CLAY FEET - TOTEM BELLS
assured that Cambridge band Twelve Clay Feet grew up on the likes
of Syd Barrett and The Byrds, which may well be true. But that
appreciation of folky, acoustic psychedelica hasn’t translated
into their music, which is as far removed from those influences,
and indeed the prog rock, Led Zeppelin flavours that we’re
also told to expect.
What the band do sound like is very commercial American
rock. And to be fair, they do it pretty well, with Ian Jeffs vocals
being suitably gruff while the band provide a solid backing. It
inevitably leads to comparisons from many critics (and here I
go, compounding the offence) to… erm… Nickelback.
It’s not really a fair comparison – there are plenty
of other more respectable hard rock acts that you could just as
easily name, and there’s nothing as annoyingly glib as (insert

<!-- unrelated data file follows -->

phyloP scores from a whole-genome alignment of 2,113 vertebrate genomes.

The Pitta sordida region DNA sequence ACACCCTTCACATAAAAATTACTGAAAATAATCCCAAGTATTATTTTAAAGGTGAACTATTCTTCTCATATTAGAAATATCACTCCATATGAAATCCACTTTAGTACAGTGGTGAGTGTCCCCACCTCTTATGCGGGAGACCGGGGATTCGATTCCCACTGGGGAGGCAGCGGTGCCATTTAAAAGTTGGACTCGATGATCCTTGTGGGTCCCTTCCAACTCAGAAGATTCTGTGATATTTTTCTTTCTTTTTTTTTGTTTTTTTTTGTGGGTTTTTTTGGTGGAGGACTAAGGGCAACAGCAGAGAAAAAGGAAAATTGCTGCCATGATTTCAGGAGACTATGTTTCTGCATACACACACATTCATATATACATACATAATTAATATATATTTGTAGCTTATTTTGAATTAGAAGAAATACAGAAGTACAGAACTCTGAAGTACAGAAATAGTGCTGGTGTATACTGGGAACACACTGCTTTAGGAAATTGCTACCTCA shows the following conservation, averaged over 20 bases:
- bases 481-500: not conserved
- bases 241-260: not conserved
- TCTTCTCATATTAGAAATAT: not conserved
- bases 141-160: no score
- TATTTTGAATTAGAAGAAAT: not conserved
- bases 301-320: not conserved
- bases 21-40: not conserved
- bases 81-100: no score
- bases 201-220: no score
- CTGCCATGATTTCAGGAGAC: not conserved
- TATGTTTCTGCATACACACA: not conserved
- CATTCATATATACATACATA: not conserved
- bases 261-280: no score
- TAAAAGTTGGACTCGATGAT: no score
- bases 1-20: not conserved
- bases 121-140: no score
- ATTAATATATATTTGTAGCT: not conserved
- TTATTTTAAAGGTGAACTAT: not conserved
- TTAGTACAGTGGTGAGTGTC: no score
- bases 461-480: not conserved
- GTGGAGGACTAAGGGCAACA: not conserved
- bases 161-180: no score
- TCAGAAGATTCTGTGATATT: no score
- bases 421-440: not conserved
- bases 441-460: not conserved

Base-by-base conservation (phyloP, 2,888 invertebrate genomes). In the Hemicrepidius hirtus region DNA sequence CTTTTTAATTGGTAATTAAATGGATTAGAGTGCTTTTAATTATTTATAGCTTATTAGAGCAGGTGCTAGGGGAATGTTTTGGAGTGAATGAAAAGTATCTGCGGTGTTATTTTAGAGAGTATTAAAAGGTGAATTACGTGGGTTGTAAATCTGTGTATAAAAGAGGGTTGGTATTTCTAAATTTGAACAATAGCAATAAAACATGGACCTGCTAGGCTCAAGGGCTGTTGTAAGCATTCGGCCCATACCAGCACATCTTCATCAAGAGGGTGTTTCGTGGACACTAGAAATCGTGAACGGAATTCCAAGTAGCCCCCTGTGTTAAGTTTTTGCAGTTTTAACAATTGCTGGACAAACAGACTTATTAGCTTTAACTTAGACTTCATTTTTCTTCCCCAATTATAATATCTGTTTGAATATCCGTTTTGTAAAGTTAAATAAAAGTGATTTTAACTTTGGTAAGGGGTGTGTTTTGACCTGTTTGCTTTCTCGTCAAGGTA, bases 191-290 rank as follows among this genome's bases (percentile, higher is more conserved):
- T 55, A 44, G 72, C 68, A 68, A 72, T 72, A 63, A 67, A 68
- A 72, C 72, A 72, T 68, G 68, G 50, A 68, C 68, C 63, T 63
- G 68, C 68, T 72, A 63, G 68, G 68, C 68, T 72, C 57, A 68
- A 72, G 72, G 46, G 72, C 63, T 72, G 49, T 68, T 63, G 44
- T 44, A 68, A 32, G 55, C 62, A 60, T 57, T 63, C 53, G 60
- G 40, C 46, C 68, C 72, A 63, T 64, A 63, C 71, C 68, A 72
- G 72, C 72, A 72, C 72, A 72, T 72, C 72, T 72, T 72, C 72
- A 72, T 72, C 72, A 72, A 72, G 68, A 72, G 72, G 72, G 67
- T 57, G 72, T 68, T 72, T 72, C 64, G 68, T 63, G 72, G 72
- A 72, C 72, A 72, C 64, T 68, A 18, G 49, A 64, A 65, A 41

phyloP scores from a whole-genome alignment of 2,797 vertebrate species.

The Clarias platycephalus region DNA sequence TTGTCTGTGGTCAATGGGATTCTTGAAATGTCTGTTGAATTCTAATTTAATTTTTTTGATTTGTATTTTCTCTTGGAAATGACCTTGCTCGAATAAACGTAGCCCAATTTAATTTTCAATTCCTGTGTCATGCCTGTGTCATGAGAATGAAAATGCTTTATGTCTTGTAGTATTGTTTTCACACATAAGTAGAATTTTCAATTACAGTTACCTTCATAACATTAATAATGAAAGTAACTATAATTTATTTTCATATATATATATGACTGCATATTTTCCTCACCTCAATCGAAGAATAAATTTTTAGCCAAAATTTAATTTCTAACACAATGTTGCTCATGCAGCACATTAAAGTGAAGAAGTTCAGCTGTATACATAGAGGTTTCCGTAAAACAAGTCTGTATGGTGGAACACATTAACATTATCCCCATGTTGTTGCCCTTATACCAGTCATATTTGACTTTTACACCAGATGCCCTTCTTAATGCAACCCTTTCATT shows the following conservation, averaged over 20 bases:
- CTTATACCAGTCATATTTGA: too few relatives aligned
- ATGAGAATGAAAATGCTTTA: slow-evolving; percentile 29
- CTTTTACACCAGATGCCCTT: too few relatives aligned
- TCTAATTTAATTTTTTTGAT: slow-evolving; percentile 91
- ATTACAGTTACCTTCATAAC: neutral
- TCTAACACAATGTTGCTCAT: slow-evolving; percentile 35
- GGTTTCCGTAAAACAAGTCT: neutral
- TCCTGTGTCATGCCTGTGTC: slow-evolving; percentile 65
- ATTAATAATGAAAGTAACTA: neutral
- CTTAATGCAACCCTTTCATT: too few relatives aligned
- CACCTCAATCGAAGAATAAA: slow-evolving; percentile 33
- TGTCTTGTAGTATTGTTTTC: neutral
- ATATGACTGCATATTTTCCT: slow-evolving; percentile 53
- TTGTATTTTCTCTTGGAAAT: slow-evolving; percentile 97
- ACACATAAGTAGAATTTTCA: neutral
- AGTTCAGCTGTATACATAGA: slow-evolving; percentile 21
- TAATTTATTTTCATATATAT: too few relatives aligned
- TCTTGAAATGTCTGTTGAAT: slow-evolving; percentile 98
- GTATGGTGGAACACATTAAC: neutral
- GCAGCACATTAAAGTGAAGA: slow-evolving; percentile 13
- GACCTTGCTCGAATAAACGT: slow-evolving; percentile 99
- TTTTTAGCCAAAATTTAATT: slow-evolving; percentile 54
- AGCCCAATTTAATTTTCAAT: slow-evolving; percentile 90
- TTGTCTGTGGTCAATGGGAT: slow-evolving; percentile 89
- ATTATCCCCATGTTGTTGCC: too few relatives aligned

random Nickelback single here) to be found here.
The album opens up with barnstorming rockers Cornfed
and Tribal Girls, but the band seem
more at home with more downbeat numbers like Sarajevo
Bombs, Give Yourself Away
and Sour Rum, emotively brooding vocals
matched by moody music that might not be reinventing the wheel,
but is undeniably effective and impressive. The album winds up
with blues-stomper Red Moon, which doesn’t
quite hit the mark – it feels like a weird point to suddenly
vary up the musical style, and sounds like a band stepping out
of their comfort zone – no bad thing if you can pull it
off, but I’m not sure they quite manage that here.
Totem Bells is an album that will never win the
approval of hipster indie music critics, but should nevertheless
satisfy anyone who likes their rock music with foot-tapping tunes
that come with a dark edge. One to watch perhaps…
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